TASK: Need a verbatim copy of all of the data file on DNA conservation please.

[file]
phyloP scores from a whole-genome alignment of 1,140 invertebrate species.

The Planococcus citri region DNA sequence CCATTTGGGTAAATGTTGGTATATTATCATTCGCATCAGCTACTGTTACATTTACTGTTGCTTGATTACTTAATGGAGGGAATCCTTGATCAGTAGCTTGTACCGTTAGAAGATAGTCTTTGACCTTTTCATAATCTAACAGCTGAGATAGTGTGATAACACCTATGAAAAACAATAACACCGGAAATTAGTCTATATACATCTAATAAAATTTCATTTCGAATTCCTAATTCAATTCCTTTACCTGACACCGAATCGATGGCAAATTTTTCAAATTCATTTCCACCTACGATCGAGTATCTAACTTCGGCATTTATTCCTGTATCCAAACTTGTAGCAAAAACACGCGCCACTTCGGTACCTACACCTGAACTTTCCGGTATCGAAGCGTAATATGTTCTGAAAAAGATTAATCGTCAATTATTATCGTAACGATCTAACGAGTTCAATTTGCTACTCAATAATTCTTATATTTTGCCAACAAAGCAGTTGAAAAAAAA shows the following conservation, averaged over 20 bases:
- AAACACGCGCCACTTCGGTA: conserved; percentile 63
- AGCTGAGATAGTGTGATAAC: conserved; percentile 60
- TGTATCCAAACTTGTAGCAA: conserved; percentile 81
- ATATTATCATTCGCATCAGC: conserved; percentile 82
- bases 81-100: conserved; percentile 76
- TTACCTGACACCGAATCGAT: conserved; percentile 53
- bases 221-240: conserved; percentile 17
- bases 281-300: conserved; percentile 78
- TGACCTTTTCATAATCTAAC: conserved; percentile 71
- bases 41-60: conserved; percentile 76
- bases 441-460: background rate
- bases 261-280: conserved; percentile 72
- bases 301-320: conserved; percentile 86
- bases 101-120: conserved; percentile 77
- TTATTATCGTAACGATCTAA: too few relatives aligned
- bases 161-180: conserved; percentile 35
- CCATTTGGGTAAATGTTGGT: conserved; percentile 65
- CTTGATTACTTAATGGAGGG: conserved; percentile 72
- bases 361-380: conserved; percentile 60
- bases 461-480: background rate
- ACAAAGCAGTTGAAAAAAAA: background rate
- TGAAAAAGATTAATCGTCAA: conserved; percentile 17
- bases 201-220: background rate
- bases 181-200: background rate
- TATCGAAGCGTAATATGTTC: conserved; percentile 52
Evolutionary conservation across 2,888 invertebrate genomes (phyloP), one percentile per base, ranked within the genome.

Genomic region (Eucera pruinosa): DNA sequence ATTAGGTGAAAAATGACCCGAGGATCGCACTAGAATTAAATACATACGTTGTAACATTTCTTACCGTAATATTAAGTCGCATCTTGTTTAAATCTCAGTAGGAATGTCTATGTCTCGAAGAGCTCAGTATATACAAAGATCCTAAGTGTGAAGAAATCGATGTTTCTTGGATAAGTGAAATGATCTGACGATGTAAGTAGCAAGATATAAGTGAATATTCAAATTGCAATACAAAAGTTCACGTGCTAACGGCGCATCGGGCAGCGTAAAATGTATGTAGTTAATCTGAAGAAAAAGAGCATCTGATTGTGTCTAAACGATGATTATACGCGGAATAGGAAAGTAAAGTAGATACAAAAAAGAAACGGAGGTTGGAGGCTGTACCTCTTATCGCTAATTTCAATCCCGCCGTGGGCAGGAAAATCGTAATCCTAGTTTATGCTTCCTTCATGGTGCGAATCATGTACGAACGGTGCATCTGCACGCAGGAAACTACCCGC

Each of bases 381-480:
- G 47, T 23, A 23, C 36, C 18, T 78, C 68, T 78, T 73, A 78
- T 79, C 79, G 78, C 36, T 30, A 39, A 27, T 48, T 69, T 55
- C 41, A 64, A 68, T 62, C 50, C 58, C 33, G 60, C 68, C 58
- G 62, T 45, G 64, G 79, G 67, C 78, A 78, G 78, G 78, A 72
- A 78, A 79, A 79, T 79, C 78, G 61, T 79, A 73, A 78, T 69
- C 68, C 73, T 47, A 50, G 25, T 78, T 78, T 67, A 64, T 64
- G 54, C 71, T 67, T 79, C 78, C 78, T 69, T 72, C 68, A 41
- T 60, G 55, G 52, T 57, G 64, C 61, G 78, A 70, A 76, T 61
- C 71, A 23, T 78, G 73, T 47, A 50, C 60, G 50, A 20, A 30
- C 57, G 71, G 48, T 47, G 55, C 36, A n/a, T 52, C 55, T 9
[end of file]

phyloP scores from a whole-genome alignment of 1,140 invertebrate species.

The Planococcus citri region DNA sequence CCATTTGGGTAAATGTTGGTATATTATCATTCGCATCAGCTACTGTTACATTTACTGTTGCTTGATTACTTAATGGAGGGAATCCTTGATCAGTAGCTTGTACCGTTAGAAGATAGTCTTTGACCTTTTCATAATCTAACAGCTGAGATAGTGTGATAACACCTATGAAAAACAATAACACCGGAAATTAGTCTATATACATCTAATAAAATTTCATTTCGAATTCCTAATTCAATTCCTTTACCTGACACCGAATCGATGGCAAATTTTTCAAATTCATTTCCACCTACGATCGAGTATCTAACTTCGGCATTTATTCCTGTATCCAAACTTGTAGCAAAAACACGCGCCACTTCGGTACCTACACCTGAACTTTCCGGTATCGAAGCGTAATATGTTCTGAAAAAGATTAATCGTCAATTATTATCGTAACGATCTAACGAGTTCAATTTGCTACTCAATAATTCTTATATTTTGCCAACAAAGCAGTTGAAAAAAAA shows the following conservation, averaged over 20 bases:
- AAACACGCGCCACTTCGGTA: conserved; percentile 63
- AGCTGAGATAGTGTGATAAC: conserved; percentile 60
- TGTATCCAAACTTGTAGCAA: conserved; percentile 81
- ATATTATCATTCGCATCAGC: conserved; percentile 82
- bases 81-100: conserved; percentile 76
- TTACCTGACACCGAATCGAT: conserved; percentile 53
- bases 221-240: conserved; percentile 17
- bases 281-300: conserved; percentile 78
- TGACCTTTTCATAATCTAAC: conserved; percentile 71
- bases 41-60: conserved; percentile 76
- bases 441-460: background rate
- bases 261-280: conserved; percentile 72
- bases 301-320: conserved; percentile 86
- bases 101-120: conserved; percentile 77
- TTATTATCGTAACGATCTAA: too few relatives aligned
- bases 161-180: conserved; percentile 35
- CCATTTGGGTAAATGTTGGT: conserved; percentile 65
- CTTGATTACTTAATGGAGGG: conserved; percentile 72
- bases 361-380: conserved; percentile 60
- bases 461-480: background rate
- ACAAAGCAGTTGAAAAAAAA: background rate
- TGAAAAAGATTAATCGTCAA: conserved; percentile 17
- bases 201-220: background rate
- bases 181-200: background rate
- TATCGAAGCGTAATATGTTC: conserved; percentile 52
Evolutionary conservation across 2,888 invertebrate genomes (phyloP), one percentile per base, ranked within the genome.

Genomic region (Eucera pruinosa): DNA sequence ATTAGGTGAAAAATGACCCGAGGATCGCACTAGAATTAAATACATACGTTGTAACATTTCTTACCGTAATATTAAGTCGCATCTTGTTTAAATCTCAGTAGGAATGTCTATGTCTCGAAGAGCTCAGTATATACAAAGATCCTAAGTGTGAAGAAATCGATGTTTCTTGGATAAGTGAAATGATCTGACGATGTAAGTAGCAAGATATAAGTGAATATTCAAATTGCAATACAAAAGTTCACGTGCTAACGGCGCATCGGGCAGCGTAAAATGTATGTAGTTAATCTGAAGAAAAAGAGCATCTGATTGTGTCTAAACGATGATTATACGCGGAATAGGAAAGTAAAGTAGATACAAAAAAGAAACGGAGGTTGGAGGCTGTACCTCTTATCGCTAATTTCAATCCCGCCGTGGGCAGGAAAATCGTAATCCTAGTTTATGCTTCCTTCATGGTGCGAATCATGTACGAACGGTGCATCTGCACGCAGGAAACTACCCGC

Each of bases 381-480:
- G 47, T 23, A 23, C 36, C 18, T 78, C 68, T 78, T 73, A 78
- T 79, C 79, G 78, C 36, T 30, A 39, A 27, T 48, T 69, T 55
- C 41, A 64, A 68, T 62, C 50, C 58, C 33, G 60, C 68, C 58
- G 62, T 45, G 64, G 79, G 67, C 78, A 78, G 78, G 78, A 72
- A 78, A 79, A 79, T 79, C 78, G 61, T 79, A 73, A 78, T 69
- C 68, C 73, T 47, A 50, G 25, T 78, T 78, T 67, A 64, T 64
- G 54, C 71, T 67, T 79, C 78, C 78, T 69, T 72, C 68, A 41
- T 60, G 55, G 52, T 57, G 64, C 61, G 78, A 70, A 76, T 61
- C 71, A 23, T 78, G 73, T 47, A 50, C 60, G 50, A 20, A 30
- C 57, G 71, G 48, T 47, G 55, C 36, A n/a, T 52, C 55, T 9